They should both be good debaters.
Mitt has been debating all through the Primary Season but Obama is a masterful speaker. It will be close.
Winning will be in the eye of the beholder. But Obama has the clearest plans and explanations and has the gift to deliver his lines much better than Mitt. I think Obama will win 60-40 and the debates coming up will only confirm his better fit for the presidency.
The President is clearly the most well informed and most articulate candidate. He will make mincemeat out of Romney. Just watching the small clips between the two run by Brian Williams in regard to education showed how simplistic Romney was in his assessment, and how much more complex the President's views were.
Obama has a better handle on the issues and is better on his feet. The debates are about style and presentation rather than substance (unless someone screws up badly on an issue like Gerald Ford). Romney might be prettier but Obama is smarter and quicker.
Romney isn't good off the cuff. He will use his prepared statements and trot out the same old bullet points but when it comes to really answering the tough questions, he can't pull it off.
Respondents include -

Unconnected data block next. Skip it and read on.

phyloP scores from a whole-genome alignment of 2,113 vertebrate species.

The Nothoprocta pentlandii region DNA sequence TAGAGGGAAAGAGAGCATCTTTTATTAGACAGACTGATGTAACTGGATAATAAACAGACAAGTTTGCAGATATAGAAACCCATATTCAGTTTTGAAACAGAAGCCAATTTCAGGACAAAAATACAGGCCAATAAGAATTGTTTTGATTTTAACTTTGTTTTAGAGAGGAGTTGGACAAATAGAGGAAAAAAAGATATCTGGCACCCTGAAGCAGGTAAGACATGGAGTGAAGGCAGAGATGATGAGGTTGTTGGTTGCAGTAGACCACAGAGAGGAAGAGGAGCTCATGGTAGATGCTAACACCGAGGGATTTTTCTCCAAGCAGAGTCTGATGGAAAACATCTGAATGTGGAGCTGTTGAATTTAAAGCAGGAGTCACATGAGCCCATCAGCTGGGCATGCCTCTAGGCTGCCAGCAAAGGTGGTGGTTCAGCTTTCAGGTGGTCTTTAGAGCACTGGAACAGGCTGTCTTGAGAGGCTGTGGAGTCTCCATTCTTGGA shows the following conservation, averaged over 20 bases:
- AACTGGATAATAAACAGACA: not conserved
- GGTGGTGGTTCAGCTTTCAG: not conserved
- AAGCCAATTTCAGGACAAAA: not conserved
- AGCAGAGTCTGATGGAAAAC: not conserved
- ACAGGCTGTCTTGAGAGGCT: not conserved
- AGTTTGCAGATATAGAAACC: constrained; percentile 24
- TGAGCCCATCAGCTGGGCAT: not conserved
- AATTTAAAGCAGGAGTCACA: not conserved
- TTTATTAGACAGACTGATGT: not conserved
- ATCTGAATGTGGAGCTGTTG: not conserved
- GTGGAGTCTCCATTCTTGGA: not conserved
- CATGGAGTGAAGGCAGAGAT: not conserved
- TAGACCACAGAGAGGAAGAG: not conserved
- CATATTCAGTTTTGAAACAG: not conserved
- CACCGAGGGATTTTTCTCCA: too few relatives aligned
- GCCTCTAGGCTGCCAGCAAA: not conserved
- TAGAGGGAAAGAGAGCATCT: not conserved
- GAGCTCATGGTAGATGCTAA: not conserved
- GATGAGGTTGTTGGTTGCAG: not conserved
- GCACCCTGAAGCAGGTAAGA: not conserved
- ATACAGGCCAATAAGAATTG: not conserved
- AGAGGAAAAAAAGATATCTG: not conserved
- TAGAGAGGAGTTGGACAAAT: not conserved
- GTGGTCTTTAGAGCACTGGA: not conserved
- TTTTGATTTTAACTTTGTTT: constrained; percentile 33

Fred Adams, Stuart Adams, Jess Agraz, Scott Anderson, Laura Arellano, Patrice Arent, Bette Arial, Neil Ashdown, Bruce Baird, Tom Barberi, Heather Barney, Steve Barth, Jeff Bell, Tom Berggren, Mike Bertelsen, Ron Bigelow, Emily Bingham-Hollingshead, Rob Bishop, Laura Black, Nanci Bockelie, Charles Bradley, Jim Bradley, Ralph Brown, Chris Bleak, Curt Bramble, Joel Briscoe, Ralph Brown, Aaron Browning, Ken Bullock, Ric Cantrell, Maura Carabello, Marty Carpenter, Rebecca Chavez-Houck, Kay Christensen, David Clark, Kim Coleman, Peter Corroon, Tim Cosgrove, Fred Cox, Lew Cramer, Gene Davis, Richard Davis, Brad Daw, Alan Dayton, Margaret Dayton, Mike Deaver, Brad, Dee, Joseph Demma, Jake Dennis, Dan Deuel, Jeff Dixon, Brian Doughty, Carl Downing, Randy Dryer, Susan Duckworth, Donald Dunn, Alan Eastman, Becky Edwards, Scott Ericson, Chase Everton, Jessica Fawson, Janice Fisher, Wendy Fisher, Lorie Fowlke, Ronald Fox, Claire Francis, Ryan Frandsen, Adam Gardiner, Jordan Garn, Ernie Gamonal, Luke Garrott, Dave Gessel, Sheryl Ginsberg, Natalie Gochnour, Robert Grow, Karen Hale, David Hansen, Neil Hansen, Joe Hatch, Jeff Hartley, Dan Hauser, Lynn Hemmingway, Deidre Henderson, Neal Hendrickson, Casey Hill, Lyle Hillyard, Kory Holdaway, Randy Horiuchi, Ben Horsley, Bruce Hough, Scott Howell, Greg Hughes, Miriam Hyde, Allison Isom, Casey Jackson, Eric Jergensen, Mike Jerman, Jonathan Johnson, Michael Jolley, Gordon Jones, Leslie Jones, Pat Jones, Kirk Jowers, Jeremy Keele, Brian King, Scott Konopasek, Steve Kroes, Chris Kyler, Carter Livingston, Fred Lampropoulos, Clark Larsen, Douglas Larson, David Litvack, Larry Lunt, Matt Lyon, Ben McAdams, Daniel McCay, Gayle McKeachnie, JT Martin, Maryann Martindale, Jason Mathis, Bob Mayhew, Karen Mayne, Bret Milburn, Derek Miller, Rob Miller, Ethan Millard, Brett Millburn, Karen Morgan, Jeffery Morton, Mike Mower, Holly Mullen, Wayne Niederhauser, Mike Noel, Randy O'Hara, Ralph Okerlund, James Olsen, Val Oveson, Kelly Patterson, John Pearce, Helen Peters, Karen Peterson, Frank Pignanelli, Becky Pirente, Marie Poulson, Jason Powers, Tami Pyfer, Joe Pyrah, Mike Reberg, Jill Remington Love, Lauren Richards, Holly Richardson, Robin Riggs, James Roberts, Luz Robles, Ross Romero, Carol Sapp, Don Savage, Bryan Schott, Shauna Scott-Bellaccomo, Jay Seegmiller, Jennifer Seelig, Patrick Shea, Randy Shumway, Soren Simonsen, Jeremy Slaughter, Brendan Smith, Brian Somers, Carol Spackman-Moss, Robert Spendlove, Barbara Stallone, Howard Stephenson, David Stringfellow, Mike Styler, Shinika Sykes, Juliette Tennert, Gary Thorup, Kevin Van Tassell, Royce Van Tassel, Doug Thompson, Michael Waddoups, Laura Warburton, Chuck Warren, Christine Watkins, LaVarr Webb, Todd Weiler, Alan West, Mark Wheatley, Larry Wiley, Ted Wilson, Carl Wimmer, Mike Winder, Travis Wood, Thomas Wright, Crystal Young-Otterstrom